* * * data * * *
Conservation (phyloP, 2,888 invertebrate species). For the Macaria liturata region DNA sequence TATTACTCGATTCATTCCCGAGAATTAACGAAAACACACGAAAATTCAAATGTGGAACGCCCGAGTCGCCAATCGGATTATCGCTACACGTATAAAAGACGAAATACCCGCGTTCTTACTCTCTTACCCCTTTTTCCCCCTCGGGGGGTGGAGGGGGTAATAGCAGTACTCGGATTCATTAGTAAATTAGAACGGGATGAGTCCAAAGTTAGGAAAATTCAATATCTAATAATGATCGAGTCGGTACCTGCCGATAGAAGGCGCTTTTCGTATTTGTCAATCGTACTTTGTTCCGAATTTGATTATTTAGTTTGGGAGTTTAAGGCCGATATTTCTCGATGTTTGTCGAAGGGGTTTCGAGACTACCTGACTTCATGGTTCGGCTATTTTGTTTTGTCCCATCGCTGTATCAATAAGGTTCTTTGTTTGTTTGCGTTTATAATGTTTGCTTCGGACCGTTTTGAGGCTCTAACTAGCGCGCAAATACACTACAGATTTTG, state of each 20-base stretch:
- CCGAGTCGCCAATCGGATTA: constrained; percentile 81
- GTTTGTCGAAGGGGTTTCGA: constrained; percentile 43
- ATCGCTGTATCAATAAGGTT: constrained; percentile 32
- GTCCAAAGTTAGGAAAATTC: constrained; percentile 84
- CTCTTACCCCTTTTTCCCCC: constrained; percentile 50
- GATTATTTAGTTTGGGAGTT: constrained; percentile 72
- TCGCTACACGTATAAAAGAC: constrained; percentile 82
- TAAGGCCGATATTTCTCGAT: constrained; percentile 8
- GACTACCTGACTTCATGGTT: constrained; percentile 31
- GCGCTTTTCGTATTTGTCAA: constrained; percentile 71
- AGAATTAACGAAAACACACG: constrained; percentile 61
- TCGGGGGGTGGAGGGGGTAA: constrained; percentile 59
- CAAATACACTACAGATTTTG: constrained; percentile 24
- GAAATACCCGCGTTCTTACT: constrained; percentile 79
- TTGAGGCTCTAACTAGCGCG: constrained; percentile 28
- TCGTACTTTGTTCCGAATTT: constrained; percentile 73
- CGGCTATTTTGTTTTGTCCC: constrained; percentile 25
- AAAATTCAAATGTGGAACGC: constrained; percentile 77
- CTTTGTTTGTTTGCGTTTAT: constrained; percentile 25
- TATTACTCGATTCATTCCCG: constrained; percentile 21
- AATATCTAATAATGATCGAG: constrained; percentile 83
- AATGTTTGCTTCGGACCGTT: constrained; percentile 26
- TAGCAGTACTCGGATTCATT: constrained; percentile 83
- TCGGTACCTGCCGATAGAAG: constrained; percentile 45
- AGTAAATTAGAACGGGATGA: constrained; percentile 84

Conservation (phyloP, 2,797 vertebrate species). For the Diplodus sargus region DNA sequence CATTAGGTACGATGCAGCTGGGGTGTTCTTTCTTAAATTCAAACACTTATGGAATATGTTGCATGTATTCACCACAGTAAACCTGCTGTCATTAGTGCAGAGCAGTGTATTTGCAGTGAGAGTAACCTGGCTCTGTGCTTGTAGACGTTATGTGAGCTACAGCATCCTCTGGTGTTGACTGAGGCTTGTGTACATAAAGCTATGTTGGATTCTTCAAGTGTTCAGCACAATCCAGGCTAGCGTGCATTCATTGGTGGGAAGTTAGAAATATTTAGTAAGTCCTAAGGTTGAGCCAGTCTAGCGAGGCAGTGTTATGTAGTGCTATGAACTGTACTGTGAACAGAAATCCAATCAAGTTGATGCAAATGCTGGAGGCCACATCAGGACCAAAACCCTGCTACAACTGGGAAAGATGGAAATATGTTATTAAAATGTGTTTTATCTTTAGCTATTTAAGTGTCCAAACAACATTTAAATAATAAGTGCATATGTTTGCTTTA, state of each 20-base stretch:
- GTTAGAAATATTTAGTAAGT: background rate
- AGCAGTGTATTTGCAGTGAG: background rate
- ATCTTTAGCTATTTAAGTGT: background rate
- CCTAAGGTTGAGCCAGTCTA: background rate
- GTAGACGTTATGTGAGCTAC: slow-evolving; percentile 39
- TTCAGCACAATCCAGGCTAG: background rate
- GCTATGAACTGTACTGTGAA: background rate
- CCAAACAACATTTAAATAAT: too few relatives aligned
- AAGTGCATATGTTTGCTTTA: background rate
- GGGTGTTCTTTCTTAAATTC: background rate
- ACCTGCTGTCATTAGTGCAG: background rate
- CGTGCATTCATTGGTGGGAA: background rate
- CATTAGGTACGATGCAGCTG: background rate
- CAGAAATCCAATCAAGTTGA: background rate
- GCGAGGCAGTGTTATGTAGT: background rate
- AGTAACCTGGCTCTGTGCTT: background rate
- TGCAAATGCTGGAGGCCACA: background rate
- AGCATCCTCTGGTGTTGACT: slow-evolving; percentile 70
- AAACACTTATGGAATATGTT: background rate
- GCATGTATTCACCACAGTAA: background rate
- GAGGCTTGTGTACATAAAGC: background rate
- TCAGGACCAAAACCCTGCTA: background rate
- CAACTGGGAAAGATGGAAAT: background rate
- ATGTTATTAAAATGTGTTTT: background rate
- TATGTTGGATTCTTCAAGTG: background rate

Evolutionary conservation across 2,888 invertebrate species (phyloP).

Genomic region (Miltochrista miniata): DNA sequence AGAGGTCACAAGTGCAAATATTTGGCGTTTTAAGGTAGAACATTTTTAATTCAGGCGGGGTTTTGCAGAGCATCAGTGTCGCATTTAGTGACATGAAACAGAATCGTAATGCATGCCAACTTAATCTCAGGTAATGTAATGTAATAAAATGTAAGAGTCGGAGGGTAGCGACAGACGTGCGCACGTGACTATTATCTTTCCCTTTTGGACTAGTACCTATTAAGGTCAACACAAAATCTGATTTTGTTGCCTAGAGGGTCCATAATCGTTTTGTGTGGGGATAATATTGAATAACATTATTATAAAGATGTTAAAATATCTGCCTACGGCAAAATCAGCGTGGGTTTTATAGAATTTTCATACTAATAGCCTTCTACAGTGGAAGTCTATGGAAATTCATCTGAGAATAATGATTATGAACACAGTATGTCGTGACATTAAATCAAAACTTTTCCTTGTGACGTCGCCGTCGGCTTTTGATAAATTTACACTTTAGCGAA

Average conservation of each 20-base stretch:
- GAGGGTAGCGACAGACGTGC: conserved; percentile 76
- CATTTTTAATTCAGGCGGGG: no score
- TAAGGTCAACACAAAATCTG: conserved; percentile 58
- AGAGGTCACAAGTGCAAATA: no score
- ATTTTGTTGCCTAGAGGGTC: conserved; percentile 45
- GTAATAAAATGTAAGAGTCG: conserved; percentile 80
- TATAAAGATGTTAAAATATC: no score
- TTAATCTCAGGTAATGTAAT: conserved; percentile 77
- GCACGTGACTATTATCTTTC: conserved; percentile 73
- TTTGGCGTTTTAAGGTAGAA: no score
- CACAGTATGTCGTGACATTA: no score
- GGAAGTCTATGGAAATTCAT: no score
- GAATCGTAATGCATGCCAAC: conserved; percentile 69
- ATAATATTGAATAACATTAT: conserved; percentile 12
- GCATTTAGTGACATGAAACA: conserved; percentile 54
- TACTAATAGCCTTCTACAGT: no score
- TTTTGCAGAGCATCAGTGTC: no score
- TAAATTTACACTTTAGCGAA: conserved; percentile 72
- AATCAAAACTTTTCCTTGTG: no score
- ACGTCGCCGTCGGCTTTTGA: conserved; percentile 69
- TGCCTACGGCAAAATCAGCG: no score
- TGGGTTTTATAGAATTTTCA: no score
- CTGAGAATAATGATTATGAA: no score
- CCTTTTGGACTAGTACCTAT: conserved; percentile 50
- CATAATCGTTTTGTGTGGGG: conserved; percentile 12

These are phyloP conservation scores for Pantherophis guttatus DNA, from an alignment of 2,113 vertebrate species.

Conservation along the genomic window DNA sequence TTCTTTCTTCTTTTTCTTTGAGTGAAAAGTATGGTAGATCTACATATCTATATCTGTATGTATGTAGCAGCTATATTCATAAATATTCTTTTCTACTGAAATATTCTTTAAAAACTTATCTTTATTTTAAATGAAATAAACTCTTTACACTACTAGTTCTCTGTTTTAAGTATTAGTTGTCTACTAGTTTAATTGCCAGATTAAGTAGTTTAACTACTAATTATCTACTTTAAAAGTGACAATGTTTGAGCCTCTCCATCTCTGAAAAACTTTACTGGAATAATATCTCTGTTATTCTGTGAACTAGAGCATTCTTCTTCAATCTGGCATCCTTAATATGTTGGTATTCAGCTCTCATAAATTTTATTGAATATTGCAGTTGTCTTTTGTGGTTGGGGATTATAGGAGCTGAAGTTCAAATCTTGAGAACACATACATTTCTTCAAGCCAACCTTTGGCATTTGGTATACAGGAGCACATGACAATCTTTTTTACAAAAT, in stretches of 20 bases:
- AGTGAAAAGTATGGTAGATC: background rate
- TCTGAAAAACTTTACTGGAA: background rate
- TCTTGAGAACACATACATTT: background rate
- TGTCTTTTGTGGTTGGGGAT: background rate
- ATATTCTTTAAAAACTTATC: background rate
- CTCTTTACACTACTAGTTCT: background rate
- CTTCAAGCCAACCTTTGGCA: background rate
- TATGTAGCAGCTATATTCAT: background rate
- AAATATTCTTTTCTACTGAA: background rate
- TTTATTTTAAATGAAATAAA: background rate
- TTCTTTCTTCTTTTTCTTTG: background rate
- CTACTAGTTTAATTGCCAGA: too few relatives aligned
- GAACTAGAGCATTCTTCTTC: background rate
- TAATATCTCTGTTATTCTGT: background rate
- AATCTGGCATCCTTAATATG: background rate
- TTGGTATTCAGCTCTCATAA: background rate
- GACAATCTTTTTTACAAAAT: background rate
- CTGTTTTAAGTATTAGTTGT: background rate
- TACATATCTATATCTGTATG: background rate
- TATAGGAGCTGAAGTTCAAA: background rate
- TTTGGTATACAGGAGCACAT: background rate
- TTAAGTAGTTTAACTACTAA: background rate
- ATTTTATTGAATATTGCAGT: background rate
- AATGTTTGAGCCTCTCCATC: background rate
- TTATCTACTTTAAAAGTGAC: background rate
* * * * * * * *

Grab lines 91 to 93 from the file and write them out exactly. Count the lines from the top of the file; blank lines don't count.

- AAATATTCTTTTCTACTGAA: background rate
- TTTATTTTAAATGAAATAAA: background rate
- TTCTTTCTTCTTTTTCTTTG: background rate